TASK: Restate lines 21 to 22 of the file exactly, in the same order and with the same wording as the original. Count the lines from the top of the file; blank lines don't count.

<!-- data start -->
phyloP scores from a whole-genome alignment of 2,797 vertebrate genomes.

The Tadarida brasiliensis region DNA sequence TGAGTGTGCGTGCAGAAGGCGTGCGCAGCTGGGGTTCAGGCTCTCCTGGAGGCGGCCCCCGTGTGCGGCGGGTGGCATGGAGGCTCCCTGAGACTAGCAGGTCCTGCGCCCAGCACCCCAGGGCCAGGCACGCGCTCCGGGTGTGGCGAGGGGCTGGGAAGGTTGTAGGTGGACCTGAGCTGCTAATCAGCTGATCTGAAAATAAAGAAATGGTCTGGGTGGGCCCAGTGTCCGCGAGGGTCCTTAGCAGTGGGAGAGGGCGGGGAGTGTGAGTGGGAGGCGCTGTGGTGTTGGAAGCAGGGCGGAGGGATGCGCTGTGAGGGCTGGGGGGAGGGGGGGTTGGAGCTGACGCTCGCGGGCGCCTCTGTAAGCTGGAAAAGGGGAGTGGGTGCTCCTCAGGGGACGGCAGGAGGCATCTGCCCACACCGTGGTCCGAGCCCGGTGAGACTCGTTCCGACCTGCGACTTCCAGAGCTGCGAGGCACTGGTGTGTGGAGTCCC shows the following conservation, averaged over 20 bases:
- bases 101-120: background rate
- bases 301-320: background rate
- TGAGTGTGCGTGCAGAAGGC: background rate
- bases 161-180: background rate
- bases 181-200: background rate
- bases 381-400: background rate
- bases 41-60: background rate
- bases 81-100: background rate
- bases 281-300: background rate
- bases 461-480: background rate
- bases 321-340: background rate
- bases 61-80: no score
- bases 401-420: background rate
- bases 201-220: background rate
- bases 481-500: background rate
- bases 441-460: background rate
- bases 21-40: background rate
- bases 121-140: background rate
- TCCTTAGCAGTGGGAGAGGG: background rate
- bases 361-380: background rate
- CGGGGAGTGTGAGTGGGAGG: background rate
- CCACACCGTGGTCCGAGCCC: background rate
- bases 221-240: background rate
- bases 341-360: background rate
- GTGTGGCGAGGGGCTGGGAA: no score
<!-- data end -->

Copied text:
- TCCTTAGCAGTGGGAGAGGG: background rate
- bases 361-380: background rate